This secret agent is orange

This secret agent is orange – Agent Orange

Maurice Martin

The Vietnam War ended 20 years ago and President Clinton recently normalized relations with the nation’s former enemy, but one of the conflict’s most infamous agents continues covert operations on the American home front. The defoliant Agent Orange lingers on in hardware stores and farms across the country and, according to the National Cancer Institute, it may still be killing people.

As used in the Vietnam War, Agent Orange was a 50-50 mixture of two herbicides: 2,4,5-trichlorophenoxy-acetic acid (2,4,5-T) and 2,4-dichlorophenoxyacetic acid (2,4-D). Dropped by U.S. warplanes over Vietnamese rainforests, Agent Orange was effective in flushing Vietcong troops from their jungle hideouts.

But the toxic chemical felled more than vegetation; U.S. military personnel and Vietnamese civilians exposed to Agent Orange often developed serious medical problems. Postwar research established 2,4,5-T as the cause of soft-tissue sarcoma (a kind of malignant tumor), spontaneous abortions and numerous other ailments. Use of 2,4,5-T in the United States has been prohibited since 1983.

But Agent Orange’s other half – 2,4-D – now appears in more than 60 agricultural herbicides and home garden products, including Weedone, Acme Vegetation Killer, and Scotts Lawn Weed Control. The most widely used herbicide in the world, 2,4-D ranks third among herbicides used in the United States.

Maybe it doesn’t matter that thousands of Americans use 2,4-D products without knowing their connection to Agent Orange. But it is important to know whether it poses a health hazard to humans.

“Our epidemiologic studies show that 2,4-D is associated with an increased risk of [potentially fatal] non-Hodgkin’s lymphoma,” says Shelia Zahm, an epidemiologist at the National Cancer Institute (NCI). Zahm and her colleagues looked at patterns of the cancer and the use of 2,4-D in midwestern farmers.

Scientists have long been concerned about 2,4-D, and the Environmental Protection Agency (EPA) has required manufacturers of the weed killer to study its health effects. A 1993 Science Advisory Board review of 2,4-D data from many sources produced the scientific equivalent of a definite maybe: The board found insufficient evidence to establish a cause and effect relationship between 2,4-D and non-Hodgkin’s lymphoma, but sufficient evidence to warrant further study.

Meanwhile, some former users have drawn their own conclusions: TruGreen-ChemLawn, the nation’s largest lawn-care company, discontinued its purchase of 2,4-D products in 1986 out of concern for the health of its employees. But other businesses, farmers and weekend gardeners spend a whopping $180 million a year on the weed killer.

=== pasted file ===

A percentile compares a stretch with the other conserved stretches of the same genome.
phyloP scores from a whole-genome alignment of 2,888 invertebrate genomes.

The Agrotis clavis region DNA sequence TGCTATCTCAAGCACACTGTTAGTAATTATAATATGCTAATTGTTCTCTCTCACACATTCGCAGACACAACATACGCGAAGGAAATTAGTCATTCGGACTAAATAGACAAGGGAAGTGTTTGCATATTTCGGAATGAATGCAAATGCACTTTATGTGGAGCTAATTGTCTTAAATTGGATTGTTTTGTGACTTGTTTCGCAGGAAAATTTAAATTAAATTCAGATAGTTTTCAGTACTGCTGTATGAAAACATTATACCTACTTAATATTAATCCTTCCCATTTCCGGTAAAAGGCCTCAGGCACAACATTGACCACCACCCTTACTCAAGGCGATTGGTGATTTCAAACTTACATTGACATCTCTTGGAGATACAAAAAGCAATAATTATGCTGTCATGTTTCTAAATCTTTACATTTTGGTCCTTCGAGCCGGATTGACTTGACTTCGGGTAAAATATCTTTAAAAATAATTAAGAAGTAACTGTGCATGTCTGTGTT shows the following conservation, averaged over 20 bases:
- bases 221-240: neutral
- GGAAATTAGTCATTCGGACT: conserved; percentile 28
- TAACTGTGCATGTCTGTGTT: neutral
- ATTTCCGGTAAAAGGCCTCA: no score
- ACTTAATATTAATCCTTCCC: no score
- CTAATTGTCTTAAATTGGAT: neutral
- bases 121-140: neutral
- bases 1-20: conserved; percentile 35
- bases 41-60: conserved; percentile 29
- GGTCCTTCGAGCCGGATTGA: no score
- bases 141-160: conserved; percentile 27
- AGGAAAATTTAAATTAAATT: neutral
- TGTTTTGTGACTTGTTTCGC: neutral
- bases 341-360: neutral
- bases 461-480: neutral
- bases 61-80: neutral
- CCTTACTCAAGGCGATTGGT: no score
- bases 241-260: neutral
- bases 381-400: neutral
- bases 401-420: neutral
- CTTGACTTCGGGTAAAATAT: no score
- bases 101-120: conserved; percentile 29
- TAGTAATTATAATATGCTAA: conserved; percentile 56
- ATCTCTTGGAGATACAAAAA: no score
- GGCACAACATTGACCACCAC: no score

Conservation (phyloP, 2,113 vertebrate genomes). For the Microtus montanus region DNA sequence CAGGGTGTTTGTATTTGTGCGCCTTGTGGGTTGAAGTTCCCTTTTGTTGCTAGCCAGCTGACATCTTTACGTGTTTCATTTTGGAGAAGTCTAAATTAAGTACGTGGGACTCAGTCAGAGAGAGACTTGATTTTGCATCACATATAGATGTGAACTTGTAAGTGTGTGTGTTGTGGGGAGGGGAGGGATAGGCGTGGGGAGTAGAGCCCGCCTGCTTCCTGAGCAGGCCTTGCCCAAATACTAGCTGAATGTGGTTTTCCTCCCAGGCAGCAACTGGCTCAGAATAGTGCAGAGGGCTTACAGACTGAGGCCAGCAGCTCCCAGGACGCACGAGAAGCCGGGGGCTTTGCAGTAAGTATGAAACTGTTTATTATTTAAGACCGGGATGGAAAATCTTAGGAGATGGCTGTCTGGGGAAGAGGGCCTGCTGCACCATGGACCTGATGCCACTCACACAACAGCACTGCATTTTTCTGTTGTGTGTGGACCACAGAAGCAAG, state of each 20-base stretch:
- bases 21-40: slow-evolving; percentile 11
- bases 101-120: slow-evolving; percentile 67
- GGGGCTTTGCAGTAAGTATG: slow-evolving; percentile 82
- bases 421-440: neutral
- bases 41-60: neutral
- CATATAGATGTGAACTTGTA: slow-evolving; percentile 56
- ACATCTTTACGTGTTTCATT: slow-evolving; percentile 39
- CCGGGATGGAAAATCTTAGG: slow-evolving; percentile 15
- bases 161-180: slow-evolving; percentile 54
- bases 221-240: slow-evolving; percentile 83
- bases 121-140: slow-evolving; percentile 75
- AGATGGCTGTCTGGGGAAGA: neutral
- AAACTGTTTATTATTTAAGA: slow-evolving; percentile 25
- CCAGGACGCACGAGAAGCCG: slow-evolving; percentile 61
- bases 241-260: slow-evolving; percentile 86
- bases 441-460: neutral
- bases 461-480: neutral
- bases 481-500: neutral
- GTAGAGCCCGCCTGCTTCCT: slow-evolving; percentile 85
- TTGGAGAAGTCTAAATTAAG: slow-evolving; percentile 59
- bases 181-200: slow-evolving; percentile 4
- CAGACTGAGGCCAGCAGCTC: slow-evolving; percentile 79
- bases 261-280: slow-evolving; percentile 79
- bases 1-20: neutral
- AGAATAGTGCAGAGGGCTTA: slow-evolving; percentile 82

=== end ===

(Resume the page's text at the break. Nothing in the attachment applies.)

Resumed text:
And the manufacturers and marketers of the product see no cause for alarm. According to Don Page, executive director of the coalition of 2,4-D producers that’s conducting EPA-mandated testing, laboratory tests on animals have shown no 2,4-D toxicity. Page says other scientists have criticized the NCI study because some of its information came secondhand – from family members and associates of persons who had already died from non-Hodgkin’s lymphoma.

But NCI’s Zahm says the 2,4-D industry – which includes such well-heeled corporations as AGRO-GOR, DowElanco, Nufarm U.S.A. and Rhone-Poulenc – uses such criticism as part of a major public relations campaign designed to convince 2,4-D users that the product is safe. Meanwhile, the EPA is conducting yet another review of 2,4-D research, which could change 2,4-D’s cancer classification to that of a “possible” or “probable” carcinogen, says EPA special review manager Jill Bloom.

Despite some worrisome evidence, Zahm refrains from calling for extreme action. “I don’t think it’s necessary to ban 2,4-D,” she says. “It’s not something that ends up in the food chain. The concern is to control exposure during application.”

Right now there are no restrictions on the use of 2,4-D. Products containing the herbicide do come with EPA-mandated instructions for safe application, but Zahm worries that users don’t read them. And home gardeners wearing shorts and T-shirts probably get a lot more exposure to the product than farmers who are using heavy machinery to spray their crops with it, she adds.

Among the questions about 2,4-D Zahm would like to see studied further: If a lawn is sprayed with 2,4-D, how much time must pass before it’s safe for a child to play there?

Meanwhile, there’s nothing printed on packages of 2,4-D products to tell consumers that what they’re using to kill their weeds was once part of Agent Orange – or that the toxic work of that agent may not have ended with the Vietnam War.

(Maurice Martin is a Washington writer.)

COPYRIGHT 1995 Common Cause Magazine

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